A hand which swirles a white wine glass.

What’s Organic Wine?

In biological or organic wine production, the chemicals and synthetic materials described above are not allowed in the farming practice. Instead, biological or organic winemakers rely on natural methods to protect the grapes and enhance growth, such as using natural predators to control pests and using organic fertilizers.
A good example is the use of sheep in the vineyard. It’s a popular method of keeping weeds under control while at the same time fertilising the vines with the sheep’s manure. And after all you can feed the sheep with fresh fodder. Other vineyards employ alternative practices such as mechanical cultivation or mulching to minimize herbicide usage.
As when it comes to disease control, cupper is often used to spray the wines and protect them. It also helps not to have to big areas with the same variety – as with almost all crops, monocultures are more susceptible to pests, as these can spread more quickly. So the ideal is to have smaller plots or even have mixed plots of the different vines.

What is also becoming increasingly popular are new grape varieties that are more resistant to fungi and pests. This trend is sure to continue.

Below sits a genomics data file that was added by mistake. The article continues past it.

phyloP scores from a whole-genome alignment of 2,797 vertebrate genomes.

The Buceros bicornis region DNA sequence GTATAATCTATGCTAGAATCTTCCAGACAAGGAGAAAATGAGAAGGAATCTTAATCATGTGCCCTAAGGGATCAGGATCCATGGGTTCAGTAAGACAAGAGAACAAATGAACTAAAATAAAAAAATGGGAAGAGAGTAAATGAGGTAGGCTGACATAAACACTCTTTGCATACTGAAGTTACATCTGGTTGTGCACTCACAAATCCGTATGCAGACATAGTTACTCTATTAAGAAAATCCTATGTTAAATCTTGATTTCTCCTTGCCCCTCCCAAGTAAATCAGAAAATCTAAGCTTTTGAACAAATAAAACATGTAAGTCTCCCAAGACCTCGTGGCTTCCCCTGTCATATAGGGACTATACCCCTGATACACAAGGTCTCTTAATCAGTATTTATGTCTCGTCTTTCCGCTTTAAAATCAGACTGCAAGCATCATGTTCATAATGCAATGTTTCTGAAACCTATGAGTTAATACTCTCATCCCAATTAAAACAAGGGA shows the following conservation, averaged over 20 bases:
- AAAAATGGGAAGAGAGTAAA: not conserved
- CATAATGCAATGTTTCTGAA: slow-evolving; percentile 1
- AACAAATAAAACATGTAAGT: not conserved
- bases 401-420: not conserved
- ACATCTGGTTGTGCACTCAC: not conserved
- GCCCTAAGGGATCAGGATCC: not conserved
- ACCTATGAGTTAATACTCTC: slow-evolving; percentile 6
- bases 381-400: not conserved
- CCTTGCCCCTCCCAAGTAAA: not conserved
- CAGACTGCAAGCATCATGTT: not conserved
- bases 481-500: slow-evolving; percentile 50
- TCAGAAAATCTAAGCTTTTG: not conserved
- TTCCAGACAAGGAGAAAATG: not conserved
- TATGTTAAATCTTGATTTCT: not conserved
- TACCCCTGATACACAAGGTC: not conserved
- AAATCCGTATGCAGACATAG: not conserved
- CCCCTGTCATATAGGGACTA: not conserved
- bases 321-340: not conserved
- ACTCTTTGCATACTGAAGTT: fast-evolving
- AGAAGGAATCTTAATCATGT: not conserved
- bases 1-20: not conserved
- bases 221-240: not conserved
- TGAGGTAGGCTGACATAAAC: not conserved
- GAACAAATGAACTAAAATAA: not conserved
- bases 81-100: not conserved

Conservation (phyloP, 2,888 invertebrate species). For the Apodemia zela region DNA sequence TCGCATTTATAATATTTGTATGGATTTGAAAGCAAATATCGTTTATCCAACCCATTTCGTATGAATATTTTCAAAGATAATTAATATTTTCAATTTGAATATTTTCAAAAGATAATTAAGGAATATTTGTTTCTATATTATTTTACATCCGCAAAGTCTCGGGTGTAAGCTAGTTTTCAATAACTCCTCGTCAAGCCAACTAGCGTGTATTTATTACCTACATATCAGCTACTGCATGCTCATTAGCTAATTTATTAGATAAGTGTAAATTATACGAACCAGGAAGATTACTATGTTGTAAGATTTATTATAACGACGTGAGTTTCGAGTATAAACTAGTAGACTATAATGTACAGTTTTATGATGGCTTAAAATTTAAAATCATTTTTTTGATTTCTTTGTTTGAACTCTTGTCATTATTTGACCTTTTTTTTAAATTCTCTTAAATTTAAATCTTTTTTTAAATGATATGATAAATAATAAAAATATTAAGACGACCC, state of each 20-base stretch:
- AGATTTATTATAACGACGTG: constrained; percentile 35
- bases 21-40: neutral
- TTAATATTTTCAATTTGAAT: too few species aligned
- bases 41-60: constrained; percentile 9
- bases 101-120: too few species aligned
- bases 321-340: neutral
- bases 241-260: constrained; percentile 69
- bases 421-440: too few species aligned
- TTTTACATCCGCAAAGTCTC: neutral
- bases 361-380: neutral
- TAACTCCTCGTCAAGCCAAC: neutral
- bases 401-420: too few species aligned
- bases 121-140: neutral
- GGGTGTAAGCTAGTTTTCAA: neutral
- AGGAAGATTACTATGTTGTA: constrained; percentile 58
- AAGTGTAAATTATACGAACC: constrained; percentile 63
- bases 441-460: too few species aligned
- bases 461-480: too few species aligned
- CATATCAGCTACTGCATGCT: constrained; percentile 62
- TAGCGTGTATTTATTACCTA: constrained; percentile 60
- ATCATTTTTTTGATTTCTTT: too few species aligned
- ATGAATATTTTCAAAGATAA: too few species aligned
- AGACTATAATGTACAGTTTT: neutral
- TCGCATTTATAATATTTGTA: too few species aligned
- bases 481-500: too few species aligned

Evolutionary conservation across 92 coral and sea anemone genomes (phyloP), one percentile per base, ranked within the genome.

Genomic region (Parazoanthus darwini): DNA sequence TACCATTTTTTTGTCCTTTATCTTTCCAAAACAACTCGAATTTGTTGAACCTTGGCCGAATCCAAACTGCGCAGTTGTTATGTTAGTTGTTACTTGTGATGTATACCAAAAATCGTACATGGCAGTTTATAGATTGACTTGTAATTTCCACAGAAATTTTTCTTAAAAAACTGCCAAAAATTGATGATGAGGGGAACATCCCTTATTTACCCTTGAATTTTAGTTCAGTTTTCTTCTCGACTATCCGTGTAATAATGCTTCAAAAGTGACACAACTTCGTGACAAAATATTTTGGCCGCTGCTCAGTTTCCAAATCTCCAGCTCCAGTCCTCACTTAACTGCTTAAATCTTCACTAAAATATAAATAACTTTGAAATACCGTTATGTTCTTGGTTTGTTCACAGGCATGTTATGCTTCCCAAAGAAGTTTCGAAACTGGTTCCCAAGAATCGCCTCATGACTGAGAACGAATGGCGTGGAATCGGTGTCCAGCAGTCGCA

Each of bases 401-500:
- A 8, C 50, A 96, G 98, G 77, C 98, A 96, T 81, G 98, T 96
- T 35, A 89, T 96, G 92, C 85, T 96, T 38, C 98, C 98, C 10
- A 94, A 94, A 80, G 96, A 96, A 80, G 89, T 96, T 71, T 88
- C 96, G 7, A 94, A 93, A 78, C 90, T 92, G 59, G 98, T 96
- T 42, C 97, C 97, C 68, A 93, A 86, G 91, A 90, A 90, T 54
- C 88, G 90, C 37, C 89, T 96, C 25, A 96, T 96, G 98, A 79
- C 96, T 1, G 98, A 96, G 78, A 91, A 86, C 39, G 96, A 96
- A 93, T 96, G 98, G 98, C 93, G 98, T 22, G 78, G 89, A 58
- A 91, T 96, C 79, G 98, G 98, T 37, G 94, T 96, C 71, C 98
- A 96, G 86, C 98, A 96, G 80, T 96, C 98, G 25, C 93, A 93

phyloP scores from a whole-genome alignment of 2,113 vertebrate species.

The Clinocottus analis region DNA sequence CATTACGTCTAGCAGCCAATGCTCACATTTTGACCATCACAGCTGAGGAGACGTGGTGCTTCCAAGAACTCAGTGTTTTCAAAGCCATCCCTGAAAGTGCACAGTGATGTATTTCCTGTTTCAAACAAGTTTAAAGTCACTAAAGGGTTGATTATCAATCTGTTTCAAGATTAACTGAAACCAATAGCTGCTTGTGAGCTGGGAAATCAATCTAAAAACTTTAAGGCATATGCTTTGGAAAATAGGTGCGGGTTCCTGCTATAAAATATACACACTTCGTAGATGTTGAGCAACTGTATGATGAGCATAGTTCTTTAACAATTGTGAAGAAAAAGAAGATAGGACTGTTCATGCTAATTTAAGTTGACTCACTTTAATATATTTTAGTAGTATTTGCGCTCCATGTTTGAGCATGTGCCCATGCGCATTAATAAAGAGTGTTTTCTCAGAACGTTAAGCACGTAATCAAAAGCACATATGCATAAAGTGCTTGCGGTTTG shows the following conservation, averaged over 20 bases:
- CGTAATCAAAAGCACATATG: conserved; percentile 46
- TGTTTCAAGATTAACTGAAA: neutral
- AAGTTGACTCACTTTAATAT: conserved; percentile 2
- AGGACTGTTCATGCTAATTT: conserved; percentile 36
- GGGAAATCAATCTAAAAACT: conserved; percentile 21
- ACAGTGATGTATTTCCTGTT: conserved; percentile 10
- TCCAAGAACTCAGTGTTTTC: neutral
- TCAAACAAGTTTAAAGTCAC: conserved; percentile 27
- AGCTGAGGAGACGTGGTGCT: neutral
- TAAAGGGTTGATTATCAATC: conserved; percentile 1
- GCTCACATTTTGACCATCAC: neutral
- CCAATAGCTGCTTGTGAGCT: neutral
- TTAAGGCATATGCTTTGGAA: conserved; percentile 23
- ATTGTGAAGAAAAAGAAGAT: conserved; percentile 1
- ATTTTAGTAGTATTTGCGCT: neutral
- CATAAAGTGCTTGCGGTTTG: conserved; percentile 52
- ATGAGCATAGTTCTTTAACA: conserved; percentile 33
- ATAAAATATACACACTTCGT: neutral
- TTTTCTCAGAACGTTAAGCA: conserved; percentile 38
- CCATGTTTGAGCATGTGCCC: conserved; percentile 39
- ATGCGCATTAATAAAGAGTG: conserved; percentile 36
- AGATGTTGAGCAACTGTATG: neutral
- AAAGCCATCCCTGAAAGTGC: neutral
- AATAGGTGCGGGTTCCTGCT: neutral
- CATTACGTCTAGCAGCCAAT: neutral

Additionally, during the fermentation and aging process, biological or organic winemakers may use only natural additives, such as bentonite clay, to clarify the wine.

In Europe organic wine can still use Sulfur in the process to stabilize the wines. It has to be indicated on the bottle label tho.

What’s Biodynamic Wine?

Biodynamic wine is a type of wine produced following the principles of biodynamic agriculture, which is a holistic and ecological approach to farming that views the farm as a self-sustaining organism. Biodynamic farming is based on the teachings of Rudolf Steiner, an Austrian philosopher, and involves treating the farm as a unified system, considering the interrelationships between soil, plants, animals, and celestial forces.

Also here the synthetic chemicals are not allowed, but more than organic wine, biodynamic production goes a step further and follows the lunar and celestial cycle for planting, cultivation, and harvesting. If you want to look further into these practices, you can check for example the Demeter label and regulations.

What is natural Wine then?

Natural wine is a absolute trend at the moment. I see so many new natural wine bars popping up and many people ask me about natural wine tastings and the differences between natural and regular wine.